USCIS's "Streamlining" of Requests for Case Assistance Won't Make it Easier to Get Answers

By Elizabeth M. Klarin

January 3, 2019 | Immigration Blog

Nothing’s getting easier in U.S. immigration, folks. U.S. Citizenship and Immigration Services (USCIS) has announced that in an effort to “streamline requests for case assistance,” it will no longer accept emails to its main service centers—including those  in California, Vermont, Nebraska, Potomac and Texas—starting on January 21, 2019. In the USCIS announcement, which you can view here, the agency states that instead of providing direct email links to specific service centers handling matters, it is “focusing our resources online via self-help tools at and, and through the USCIS Contact Center. These changes are a part of our overall modernization efforts to provide a more efficient and effective user experience.”

In practice, this is effectively shutting down one more avenue individuals have had available to them to resolve possible case issues and obtain answers from a USCIS employee. Other options remain available, such as phone calls to the USCIS Contact Center, which can result in lengthy hold times to speak to a representative, and require you to navigate a convoluted phone maze to reach a human. While an option to submit a request for assistance online does exist, this type of inquiry is limited to only certain types of issues—including only four types of case inquiries and two types of service requests. You can see all available remaining options for obtaining assistance with your case on the USCIS news alert link included with this blog entry.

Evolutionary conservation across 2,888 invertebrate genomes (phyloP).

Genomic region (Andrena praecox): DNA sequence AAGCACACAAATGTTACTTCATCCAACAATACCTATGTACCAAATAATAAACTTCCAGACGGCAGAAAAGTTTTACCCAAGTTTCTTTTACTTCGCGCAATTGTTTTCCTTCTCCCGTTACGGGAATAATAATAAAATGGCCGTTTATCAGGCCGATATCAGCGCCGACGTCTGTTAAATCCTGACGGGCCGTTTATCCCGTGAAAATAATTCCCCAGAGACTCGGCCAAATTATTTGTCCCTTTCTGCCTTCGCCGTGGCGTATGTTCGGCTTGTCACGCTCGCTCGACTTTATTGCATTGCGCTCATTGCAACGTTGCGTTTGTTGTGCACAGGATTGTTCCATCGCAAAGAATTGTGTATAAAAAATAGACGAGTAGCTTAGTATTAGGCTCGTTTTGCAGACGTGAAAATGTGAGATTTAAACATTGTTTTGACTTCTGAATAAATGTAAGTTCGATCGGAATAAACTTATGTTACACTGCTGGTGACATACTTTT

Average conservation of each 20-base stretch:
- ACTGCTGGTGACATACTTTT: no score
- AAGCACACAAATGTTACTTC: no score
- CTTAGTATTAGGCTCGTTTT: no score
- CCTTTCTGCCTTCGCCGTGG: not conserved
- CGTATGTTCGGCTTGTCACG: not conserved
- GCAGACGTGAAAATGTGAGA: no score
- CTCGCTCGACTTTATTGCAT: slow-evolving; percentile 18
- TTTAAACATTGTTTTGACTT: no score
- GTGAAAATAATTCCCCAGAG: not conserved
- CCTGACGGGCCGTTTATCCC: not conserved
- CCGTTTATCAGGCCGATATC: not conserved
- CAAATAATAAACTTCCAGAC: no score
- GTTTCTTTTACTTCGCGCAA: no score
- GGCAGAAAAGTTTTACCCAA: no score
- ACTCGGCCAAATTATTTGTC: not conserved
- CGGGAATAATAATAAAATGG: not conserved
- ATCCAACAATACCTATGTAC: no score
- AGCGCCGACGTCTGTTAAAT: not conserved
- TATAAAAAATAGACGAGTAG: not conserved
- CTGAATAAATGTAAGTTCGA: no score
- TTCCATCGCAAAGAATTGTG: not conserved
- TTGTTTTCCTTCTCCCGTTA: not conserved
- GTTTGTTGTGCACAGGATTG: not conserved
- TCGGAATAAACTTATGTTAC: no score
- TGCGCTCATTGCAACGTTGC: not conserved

LMWF works with our clients to help them understand their options, obtain the most up-to-date information and resolve any issues related to government processing of their immigration-related requests, applications and petitions. Feel free to reach out to an LMWF immigration professional to support your U.S. immigration needs at any time.

Disclaimer: The information in this post is provided for general informational purposes only, and may not reflect the current law in your jurisdiction. No information contained in this post should be construed as legal advice from our firm or the individual author, nor is it intended to be a substitute for legal counsel on any subject matter. No reader of this post should act or refrain from acting on the basis of any information included in, or accessible through, this post without seeking the appropriate legal or other professional advice on the particular facts and circumstances at issue from a lawyer licensed in the recipient’s state, country or other appropriate licensing jurisdiction.

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